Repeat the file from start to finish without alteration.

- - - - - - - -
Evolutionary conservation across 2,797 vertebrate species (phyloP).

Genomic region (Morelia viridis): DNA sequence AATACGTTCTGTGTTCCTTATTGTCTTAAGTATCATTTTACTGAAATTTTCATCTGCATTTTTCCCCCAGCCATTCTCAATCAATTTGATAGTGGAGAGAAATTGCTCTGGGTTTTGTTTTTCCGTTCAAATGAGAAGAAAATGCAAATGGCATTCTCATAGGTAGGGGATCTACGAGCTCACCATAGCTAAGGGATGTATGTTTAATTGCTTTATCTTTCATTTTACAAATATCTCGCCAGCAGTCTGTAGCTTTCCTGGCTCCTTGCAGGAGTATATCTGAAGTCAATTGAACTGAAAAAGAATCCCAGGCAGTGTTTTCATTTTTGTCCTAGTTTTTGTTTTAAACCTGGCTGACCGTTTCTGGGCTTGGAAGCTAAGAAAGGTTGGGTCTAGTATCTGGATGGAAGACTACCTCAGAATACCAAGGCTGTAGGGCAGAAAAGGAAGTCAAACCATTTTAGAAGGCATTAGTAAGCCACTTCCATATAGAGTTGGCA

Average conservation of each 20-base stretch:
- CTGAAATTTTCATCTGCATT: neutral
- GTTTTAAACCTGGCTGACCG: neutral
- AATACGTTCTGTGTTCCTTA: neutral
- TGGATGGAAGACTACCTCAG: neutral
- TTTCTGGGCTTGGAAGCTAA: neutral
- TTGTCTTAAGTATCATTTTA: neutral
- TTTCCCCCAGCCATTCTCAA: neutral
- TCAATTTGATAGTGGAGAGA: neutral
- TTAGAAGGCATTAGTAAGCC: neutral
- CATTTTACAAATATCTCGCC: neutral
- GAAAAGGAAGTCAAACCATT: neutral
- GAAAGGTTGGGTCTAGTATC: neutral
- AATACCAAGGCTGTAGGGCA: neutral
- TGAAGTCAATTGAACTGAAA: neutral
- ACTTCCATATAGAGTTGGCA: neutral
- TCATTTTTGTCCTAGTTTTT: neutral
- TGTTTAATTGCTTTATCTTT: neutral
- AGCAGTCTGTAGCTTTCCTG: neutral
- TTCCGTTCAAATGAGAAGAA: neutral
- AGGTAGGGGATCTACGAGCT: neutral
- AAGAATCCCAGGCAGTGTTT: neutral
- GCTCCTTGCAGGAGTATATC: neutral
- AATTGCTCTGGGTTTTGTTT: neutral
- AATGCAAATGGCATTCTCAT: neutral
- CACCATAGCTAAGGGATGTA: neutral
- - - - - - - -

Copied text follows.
Evolutionary conservation across 2,797 vertebrate species (phyloP).

Genomic region (Morelia viridis): DNA sequence AATACGTTCTGTGTTCCTTATTGTCTTAAGTATCATTTTACTGAAATTTTCATCTGCATTTTTCCCCCAGCCATTCTCAATCAATTTGATAGTGGAGAGAAATTGCTCTGGGTTTTGTTTTTCCGTTCAAATGAGAAGAAAATGCAAATGGCATTCTCATAGGTAGGGGATCTACGAGCTCACCATAGCTAAGGGATGTATGTTTAATTGCTTTATCTTTCATTTTACAAATATCTCGCCAGCAGTCTGTAGCTTTCCTGGCTCCTTGCAGGAGTATATCTGAAGTCAATTGAACTGAAAAAGAATCCCAGGCAGTGTTTTCATTTTTGTCCTAGTTTTTGTTTTAAACCTGGCTGACCGTTTCTGGGCTTGGAAGCTAAGAAAGGTTGGGTCTAGTATCTGGATGGAAGACTACCTCAGAATACCAAGGCTGTAGGGCAGAAAAGGAAGTCAAACCATTTTAGAAGGCATTAGTAAGCCACTTCCATATAGAGTTGGCA

Average conservation of each 20-base stretch:
- CTGAAATTTTCATCTGCATT: neutral
- GTTTTAAACCTGGCTGACCG: neutral
- AATACGTTCTGTGTTCCTTA: neutral
- TGGATGGAAGACTACCTCAG: neutral
- TTTCTGGGCTTGGAAGCTAA: neutral
- TTGTCTTAAGTATCATTTTA: neutral
- TTTCCCCCAGCCATTCTCAA: neutral
- TCAATTTGATAGTGGAGAGA: neutral
- TTAGAAGGCATTAGTAAGCC: neutral
- CATTTTACAAATATCTCGCC: neutral
- GAAAAGGAAGTCAAACCATT: neutral
- GAAAGGTTGGGTCTAGTATC: neutral
- AATACCAAGGCTGTAGGGCA: neutral
- TGAAGTCAATTGAACTGAAA: neutral
- ACTTCCATATAGAGTTGGCA: neutral
- TCATTTTTGTCCTAGTTTTT: neutral
- TGTTTAATTGCTTTATCTTT: neutral
- AGCAGTCTGTAGCTTTCCTG: neutral
- TTCCGTTCAAATGAGAAGAA: neutral
- AGGTAGGGGATCTACGAGCT: neutral
- AAGAATCCCAGGCAGTGTTT: neutral
- GCTCCTTGCAGGAGTATATC: neutral
- AATTGCTCTGGGTTTTGTTT: neutral
- AATGCAAATGGCATTCTCAT: neutral
- CACCATAGCTAAGGGATGTA: neutral